4 Failure and constraints
How you cope with setbacks and how you view failure shapes the way you deal with future difficulties. By recognising that failure and learning are normal aspects of creativity and innovation you can begin to understand how people involved in creative processes might make the best of failure and consequently do better next time.
Think of it this way: sometimes you have to do things wrong before you learn how to do things right. Seeing failure as an opportunity to learn can pave the way for future success.
When a child starts to learn how to walk, they stumble and fall repeatedly until they succeed through repeated attempts and a process of adaptation and adjustment. As adults though, you tend to be extraordinarily eager to eliminate or hide errors even when learning – which overlooks an important learning opportunity: errors can teach you what not to do.
While the notion of failure might strike fear into the hearts of many, the reality is that at some point everyone fails. Whether it be a project that doesn’t quite work out, a promotion you miss out on or perhaps even a challenge that you don’t quite manage to overcome, failure is an inevitable part of life.
Yet for both leaders and organisations, the real challenge lies not in avoiding failure but in ensuring that when failure does occur it is managed intelligently and that lessons – positive, negative and otherwise – are learned. Because after all, failure is a critical part of eventual success and innovation. As Steve Levitt of Freakonomics argues:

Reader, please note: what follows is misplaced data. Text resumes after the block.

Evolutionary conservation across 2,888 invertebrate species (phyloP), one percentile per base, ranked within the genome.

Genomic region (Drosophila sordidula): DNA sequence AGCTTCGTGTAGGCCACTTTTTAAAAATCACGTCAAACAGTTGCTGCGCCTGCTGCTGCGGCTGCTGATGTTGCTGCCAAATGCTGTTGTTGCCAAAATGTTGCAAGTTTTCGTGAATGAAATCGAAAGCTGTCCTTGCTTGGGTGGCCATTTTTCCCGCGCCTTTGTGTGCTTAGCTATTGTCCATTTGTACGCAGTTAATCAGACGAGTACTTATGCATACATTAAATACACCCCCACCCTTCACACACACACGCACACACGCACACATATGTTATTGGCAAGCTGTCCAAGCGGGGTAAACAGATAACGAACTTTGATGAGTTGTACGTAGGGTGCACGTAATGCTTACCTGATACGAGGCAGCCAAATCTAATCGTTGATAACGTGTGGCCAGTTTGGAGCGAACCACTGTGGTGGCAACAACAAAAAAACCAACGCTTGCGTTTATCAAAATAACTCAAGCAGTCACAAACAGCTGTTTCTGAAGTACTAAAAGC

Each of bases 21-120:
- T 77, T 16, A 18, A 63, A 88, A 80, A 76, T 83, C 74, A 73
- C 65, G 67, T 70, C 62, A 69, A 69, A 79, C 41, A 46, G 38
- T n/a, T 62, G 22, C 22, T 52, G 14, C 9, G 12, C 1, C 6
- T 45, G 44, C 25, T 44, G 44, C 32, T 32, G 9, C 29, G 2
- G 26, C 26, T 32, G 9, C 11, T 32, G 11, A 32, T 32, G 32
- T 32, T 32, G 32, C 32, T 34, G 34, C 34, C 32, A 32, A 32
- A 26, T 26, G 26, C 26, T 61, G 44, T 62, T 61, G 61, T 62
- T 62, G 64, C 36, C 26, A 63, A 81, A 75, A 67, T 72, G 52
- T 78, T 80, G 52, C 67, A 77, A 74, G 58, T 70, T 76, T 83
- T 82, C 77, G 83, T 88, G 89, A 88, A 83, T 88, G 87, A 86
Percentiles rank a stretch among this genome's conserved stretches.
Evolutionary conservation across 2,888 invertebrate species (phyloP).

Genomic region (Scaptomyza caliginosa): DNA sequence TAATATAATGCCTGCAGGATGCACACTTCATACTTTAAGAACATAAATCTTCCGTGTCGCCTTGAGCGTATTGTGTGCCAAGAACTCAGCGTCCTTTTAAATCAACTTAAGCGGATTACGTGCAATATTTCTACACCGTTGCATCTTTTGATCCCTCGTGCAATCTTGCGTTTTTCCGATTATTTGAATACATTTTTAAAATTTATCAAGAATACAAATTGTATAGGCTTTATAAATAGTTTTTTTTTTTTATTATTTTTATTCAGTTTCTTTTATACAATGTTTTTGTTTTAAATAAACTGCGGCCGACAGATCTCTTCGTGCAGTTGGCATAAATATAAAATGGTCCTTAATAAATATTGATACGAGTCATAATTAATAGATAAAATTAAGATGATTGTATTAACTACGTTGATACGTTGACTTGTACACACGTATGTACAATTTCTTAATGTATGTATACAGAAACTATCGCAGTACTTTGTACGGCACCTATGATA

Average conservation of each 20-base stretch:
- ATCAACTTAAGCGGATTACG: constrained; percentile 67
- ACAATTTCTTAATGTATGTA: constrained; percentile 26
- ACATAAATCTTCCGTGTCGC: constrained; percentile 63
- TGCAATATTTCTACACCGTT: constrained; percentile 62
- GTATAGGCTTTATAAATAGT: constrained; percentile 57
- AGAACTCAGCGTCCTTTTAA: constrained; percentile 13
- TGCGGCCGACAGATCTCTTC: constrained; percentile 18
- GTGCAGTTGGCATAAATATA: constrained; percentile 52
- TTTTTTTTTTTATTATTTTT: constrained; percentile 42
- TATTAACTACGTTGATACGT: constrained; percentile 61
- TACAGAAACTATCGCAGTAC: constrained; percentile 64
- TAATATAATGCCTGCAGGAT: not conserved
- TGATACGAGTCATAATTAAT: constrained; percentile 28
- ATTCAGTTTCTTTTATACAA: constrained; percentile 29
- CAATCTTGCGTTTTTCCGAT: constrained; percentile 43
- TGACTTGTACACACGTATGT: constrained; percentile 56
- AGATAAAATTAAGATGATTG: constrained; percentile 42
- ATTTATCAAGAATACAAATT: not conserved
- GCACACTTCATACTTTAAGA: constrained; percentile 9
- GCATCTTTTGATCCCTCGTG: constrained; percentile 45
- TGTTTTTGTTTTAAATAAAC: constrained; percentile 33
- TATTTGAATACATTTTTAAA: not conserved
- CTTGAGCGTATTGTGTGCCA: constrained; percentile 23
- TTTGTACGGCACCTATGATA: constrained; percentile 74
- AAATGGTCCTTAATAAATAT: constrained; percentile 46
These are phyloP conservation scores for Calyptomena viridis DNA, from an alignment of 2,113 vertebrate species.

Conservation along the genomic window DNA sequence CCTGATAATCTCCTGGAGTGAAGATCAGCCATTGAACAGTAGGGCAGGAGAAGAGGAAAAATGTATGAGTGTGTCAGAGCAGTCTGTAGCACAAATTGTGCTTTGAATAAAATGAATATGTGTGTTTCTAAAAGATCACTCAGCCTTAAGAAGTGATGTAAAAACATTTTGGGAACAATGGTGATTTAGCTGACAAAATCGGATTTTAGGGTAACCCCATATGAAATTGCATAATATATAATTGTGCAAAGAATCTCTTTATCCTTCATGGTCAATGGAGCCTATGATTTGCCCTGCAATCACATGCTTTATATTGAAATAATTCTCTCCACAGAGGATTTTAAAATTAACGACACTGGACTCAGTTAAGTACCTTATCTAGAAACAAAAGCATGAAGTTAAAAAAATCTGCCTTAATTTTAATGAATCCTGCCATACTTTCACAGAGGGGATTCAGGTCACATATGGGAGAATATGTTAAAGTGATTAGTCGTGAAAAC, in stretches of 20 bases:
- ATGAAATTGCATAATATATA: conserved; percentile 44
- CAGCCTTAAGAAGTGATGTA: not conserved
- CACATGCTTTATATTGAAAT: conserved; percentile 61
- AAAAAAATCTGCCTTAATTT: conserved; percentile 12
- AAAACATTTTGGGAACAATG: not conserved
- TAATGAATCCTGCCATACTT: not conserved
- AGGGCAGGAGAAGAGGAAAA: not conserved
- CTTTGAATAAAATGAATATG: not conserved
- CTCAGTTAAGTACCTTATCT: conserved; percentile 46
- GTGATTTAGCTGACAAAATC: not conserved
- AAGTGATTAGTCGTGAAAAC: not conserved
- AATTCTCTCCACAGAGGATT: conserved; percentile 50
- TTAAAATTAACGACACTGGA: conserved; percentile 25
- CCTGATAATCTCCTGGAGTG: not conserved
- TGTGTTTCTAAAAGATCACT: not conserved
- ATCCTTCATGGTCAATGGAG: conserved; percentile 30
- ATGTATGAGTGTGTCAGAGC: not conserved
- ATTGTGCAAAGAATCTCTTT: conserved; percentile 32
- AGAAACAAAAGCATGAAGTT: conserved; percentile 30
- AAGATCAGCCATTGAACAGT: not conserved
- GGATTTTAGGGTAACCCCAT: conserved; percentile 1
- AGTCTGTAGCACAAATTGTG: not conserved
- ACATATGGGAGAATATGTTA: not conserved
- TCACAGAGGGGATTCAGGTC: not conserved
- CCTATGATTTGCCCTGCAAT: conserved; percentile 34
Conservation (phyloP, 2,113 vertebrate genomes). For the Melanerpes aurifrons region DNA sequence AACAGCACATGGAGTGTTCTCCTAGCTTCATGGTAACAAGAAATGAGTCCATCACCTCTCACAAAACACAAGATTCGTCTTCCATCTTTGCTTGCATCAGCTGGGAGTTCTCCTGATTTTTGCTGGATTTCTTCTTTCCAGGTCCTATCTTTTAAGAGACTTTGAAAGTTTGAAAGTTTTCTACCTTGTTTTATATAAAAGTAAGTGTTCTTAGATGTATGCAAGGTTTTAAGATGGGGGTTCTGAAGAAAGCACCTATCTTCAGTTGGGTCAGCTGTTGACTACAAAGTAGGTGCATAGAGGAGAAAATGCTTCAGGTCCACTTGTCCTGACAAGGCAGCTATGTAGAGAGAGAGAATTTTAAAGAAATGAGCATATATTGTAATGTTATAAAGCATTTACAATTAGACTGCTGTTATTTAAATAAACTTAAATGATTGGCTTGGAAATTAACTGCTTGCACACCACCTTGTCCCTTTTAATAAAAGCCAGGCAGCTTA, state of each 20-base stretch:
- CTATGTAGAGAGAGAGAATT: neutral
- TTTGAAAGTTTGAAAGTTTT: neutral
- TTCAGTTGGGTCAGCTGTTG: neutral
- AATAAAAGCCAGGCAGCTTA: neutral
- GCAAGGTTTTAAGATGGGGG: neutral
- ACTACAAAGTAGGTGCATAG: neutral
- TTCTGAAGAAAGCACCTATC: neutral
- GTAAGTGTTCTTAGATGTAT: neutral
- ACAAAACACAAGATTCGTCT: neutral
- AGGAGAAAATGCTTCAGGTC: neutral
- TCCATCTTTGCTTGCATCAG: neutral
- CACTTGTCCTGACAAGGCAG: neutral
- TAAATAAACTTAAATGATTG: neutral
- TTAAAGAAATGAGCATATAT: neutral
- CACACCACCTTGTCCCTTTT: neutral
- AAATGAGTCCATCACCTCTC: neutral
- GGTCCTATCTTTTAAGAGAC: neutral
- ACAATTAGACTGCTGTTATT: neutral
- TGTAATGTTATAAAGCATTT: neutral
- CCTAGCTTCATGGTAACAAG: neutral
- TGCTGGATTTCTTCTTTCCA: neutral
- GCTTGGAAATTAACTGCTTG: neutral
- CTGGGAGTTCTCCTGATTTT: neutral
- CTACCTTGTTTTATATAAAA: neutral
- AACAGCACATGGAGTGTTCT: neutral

To be willing to accept failure, you have to have self-confidence... you have to be accepting of the idea that failing isn’t, doesn’t define who you are. Failing gets something out of the way that keeps you from finding the thing that you’re actually going to be good at.
Activity 5 Have you ever failed?
Take a moment to reflect on a time when you have failed. What were you able to learn from this experience and how has this helped you in future situations?
Have you ever failed? Chances are that you have, or at least that things have not always worked out precisely as you had intended. The key is not to avoid failure but rather to make it manageable and to learn from it.
The renowned inventor of the cyclonic vacuum, James Dyson, once remarked that ‘I built 5127 prototypes before I got it right’ (Raz 2018). While in each case Dyson might arguably have failed, by taking measured incremental steps and learning from each one he was eventually able to perfect his innovative new vacuum cleaner.